Eltonian niche

The Eltonian niche is an ecological niche that emphasizes the functional attributes of animals and their corresponding trophic position. This was the definition Eugene Odum popularized in his analogy of the niche of a species with its profession in the ecosystem as opposed to the habitat being its address. The definition is attributed to Charles Elton in his 1927 now classic book Animal Ecology.[1] Elton used the two African Rhinoceros species to exemplify the definition. The White Rhinoceros has broad (wide, hence its name) mouthparts, which are efficient in harvesting grass, while the Black Rhinoceros has narrow pointed lips enabling it to feed selectively on the foliage of thorny bushes.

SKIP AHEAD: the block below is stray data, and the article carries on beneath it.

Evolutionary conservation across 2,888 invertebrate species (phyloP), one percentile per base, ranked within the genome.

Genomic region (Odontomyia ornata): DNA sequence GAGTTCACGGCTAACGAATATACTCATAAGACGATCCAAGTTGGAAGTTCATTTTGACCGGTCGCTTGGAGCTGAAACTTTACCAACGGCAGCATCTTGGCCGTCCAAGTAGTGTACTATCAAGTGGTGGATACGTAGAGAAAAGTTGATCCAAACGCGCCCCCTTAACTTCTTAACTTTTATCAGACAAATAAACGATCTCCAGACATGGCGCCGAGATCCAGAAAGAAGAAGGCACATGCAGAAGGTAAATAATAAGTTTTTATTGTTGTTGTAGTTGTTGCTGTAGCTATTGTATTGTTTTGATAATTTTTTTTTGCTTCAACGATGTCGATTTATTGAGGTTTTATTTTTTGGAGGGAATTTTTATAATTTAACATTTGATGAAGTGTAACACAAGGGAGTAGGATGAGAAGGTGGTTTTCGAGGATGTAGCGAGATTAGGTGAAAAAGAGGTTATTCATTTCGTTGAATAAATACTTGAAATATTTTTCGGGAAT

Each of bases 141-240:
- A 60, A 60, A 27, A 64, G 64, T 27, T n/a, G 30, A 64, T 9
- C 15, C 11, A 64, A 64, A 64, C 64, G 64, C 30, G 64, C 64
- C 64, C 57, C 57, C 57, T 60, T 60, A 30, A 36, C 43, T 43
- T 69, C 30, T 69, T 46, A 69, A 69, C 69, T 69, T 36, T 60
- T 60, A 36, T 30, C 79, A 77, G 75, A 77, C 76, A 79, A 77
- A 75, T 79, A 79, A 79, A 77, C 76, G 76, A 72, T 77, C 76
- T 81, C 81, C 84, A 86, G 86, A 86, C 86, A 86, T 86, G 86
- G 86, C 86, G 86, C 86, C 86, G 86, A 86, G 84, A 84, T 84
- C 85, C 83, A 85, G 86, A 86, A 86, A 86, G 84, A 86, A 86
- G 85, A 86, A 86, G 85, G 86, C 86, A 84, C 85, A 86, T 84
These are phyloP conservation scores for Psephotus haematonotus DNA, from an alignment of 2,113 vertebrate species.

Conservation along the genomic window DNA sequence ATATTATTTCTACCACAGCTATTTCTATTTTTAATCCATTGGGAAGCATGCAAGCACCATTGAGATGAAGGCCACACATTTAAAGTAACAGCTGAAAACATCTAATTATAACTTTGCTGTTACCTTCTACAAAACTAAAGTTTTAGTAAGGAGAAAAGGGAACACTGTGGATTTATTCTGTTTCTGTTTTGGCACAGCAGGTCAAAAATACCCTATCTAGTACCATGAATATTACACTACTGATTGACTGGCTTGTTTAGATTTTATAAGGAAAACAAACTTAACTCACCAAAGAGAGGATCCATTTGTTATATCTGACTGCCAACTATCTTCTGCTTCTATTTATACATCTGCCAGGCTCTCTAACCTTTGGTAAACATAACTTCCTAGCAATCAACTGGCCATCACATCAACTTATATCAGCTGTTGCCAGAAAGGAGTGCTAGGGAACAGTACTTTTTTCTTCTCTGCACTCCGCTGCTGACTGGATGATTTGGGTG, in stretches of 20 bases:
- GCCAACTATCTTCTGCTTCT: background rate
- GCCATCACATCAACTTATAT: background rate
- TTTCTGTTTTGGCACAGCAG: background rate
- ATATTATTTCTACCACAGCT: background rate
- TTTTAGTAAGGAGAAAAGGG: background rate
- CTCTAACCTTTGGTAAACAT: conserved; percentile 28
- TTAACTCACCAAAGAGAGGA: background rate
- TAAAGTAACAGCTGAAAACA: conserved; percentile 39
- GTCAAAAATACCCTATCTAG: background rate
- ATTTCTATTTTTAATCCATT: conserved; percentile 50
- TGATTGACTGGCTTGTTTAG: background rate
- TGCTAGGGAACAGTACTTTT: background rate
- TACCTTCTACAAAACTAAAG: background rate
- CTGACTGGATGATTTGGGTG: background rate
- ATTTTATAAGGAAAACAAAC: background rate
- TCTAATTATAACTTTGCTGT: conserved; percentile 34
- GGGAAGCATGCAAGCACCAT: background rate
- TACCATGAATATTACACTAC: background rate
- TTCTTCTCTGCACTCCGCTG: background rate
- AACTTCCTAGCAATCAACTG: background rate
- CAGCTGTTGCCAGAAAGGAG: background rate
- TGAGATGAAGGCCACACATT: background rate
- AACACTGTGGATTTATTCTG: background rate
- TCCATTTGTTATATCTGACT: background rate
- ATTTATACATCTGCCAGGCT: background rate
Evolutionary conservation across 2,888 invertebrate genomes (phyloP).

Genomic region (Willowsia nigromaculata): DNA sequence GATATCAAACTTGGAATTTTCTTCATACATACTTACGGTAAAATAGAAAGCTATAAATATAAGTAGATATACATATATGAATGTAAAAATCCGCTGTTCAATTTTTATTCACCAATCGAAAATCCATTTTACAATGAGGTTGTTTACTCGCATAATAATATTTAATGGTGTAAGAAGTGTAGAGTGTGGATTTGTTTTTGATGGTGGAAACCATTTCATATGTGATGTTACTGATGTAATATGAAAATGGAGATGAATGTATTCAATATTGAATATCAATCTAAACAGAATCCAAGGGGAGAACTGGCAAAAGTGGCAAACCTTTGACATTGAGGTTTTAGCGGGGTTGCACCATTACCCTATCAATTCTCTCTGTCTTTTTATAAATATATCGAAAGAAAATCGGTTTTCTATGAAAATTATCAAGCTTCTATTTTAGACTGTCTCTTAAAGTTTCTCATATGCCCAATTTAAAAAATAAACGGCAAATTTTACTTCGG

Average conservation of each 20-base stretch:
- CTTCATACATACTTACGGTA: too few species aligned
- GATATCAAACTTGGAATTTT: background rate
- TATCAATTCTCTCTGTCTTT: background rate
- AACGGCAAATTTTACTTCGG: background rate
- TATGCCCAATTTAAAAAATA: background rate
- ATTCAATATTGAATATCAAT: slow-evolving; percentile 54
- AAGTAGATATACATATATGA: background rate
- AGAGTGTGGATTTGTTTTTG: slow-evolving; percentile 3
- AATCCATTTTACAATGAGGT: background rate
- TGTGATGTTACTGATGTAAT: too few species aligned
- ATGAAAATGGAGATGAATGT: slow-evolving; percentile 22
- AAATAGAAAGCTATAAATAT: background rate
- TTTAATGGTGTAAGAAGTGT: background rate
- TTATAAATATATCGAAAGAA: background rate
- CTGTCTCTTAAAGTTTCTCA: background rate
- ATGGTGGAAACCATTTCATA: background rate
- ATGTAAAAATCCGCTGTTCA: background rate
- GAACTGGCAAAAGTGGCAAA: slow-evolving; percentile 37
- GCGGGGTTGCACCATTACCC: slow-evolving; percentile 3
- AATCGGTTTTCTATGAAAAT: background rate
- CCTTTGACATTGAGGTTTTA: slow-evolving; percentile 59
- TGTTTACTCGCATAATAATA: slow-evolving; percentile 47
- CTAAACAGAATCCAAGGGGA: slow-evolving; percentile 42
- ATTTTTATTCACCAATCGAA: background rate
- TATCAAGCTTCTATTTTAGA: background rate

See also[edit]
Grinellian niche

^ Elton, C.(1927) Animal Ecology. Sidgwick and Jackson, London. Reprinted several times, e.g. 2001 by The University of Chicago Press, ISBN 0-226-20639-4